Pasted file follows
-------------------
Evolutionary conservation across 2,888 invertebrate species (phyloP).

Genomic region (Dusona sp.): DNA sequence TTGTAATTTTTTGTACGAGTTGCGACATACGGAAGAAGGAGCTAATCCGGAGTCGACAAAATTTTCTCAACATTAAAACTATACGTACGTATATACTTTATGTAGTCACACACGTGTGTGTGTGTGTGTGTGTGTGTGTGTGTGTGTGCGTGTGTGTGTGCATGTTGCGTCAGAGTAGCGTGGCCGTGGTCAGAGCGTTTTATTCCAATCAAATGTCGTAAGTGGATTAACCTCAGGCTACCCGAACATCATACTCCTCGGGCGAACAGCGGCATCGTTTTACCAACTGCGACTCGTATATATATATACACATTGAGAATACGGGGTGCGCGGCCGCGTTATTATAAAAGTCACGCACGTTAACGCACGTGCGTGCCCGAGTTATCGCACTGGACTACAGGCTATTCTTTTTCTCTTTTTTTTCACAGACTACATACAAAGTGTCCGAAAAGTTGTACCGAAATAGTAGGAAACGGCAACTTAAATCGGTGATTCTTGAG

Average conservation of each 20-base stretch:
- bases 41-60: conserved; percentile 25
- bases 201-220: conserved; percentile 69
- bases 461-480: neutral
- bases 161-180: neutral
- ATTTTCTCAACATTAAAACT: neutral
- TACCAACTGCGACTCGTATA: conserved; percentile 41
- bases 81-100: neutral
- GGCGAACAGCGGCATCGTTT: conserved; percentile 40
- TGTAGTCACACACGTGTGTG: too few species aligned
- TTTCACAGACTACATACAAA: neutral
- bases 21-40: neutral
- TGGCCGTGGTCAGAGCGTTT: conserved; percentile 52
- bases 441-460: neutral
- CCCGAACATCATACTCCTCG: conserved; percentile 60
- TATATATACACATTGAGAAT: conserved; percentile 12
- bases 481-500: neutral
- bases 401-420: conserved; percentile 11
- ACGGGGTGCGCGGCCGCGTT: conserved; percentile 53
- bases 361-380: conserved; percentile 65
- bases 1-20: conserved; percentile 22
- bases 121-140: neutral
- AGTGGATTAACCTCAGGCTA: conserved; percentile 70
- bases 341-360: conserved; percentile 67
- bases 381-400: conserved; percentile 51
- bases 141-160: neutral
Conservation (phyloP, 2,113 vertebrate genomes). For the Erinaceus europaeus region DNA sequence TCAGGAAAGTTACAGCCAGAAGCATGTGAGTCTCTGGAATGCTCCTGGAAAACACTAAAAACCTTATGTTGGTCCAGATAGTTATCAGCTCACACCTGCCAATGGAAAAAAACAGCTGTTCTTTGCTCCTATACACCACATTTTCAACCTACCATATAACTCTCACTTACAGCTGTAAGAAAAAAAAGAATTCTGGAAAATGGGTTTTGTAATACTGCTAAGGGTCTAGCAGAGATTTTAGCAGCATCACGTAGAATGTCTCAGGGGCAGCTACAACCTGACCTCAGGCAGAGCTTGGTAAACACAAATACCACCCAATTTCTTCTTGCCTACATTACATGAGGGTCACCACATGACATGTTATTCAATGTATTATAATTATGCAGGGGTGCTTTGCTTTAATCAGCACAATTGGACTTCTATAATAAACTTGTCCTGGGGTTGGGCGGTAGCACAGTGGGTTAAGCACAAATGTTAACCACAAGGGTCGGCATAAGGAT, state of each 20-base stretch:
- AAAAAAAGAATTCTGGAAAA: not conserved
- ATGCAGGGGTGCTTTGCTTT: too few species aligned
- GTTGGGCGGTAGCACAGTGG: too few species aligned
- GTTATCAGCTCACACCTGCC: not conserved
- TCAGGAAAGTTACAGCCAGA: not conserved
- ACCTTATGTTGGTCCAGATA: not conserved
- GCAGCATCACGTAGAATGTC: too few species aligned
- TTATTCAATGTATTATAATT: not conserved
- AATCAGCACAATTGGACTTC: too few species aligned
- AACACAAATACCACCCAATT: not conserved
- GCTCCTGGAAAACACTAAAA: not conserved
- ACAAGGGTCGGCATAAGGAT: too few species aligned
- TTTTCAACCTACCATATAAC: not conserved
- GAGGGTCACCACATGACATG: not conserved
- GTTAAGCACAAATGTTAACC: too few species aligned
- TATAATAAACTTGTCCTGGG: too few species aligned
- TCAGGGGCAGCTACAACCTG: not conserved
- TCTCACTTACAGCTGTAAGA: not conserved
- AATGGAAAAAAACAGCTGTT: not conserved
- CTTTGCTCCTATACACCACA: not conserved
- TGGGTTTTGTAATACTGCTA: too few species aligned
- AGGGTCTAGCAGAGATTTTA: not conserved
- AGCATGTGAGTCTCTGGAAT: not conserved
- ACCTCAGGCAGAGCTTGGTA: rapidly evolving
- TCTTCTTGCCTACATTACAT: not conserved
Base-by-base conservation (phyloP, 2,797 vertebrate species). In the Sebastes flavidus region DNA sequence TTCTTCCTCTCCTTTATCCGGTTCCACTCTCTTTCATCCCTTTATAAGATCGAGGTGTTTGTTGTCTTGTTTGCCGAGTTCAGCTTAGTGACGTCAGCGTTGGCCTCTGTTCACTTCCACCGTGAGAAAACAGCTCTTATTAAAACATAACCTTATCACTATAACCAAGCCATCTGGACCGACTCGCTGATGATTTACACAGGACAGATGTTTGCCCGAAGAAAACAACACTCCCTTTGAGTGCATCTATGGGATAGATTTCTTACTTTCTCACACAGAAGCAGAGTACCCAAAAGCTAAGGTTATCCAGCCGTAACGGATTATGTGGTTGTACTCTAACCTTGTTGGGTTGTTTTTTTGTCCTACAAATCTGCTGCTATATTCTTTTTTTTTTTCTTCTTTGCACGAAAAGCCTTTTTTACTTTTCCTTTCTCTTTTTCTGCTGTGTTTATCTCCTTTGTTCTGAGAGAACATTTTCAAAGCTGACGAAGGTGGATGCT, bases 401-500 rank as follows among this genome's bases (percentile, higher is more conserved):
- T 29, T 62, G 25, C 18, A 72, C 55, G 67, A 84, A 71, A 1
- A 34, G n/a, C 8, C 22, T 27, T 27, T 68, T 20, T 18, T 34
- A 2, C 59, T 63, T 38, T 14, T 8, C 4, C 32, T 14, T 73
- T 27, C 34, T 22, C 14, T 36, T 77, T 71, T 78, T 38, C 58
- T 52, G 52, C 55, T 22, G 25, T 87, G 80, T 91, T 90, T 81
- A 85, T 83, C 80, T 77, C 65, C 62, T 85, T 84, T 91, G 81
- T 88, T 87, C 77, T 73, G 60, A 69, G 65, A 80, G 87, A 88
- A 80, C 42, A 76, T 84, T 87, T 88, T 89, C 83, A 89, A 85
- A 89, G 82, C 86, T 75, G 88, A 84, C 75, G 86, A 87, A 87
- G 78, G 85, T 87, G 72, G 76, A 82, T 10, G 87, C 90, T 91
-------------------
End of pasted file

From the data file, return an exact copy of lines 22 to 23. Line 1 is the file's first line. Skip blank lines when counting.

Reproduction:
- bases 361-380: conserved; percentile 65
- bases 1-20: conserved; percentile 22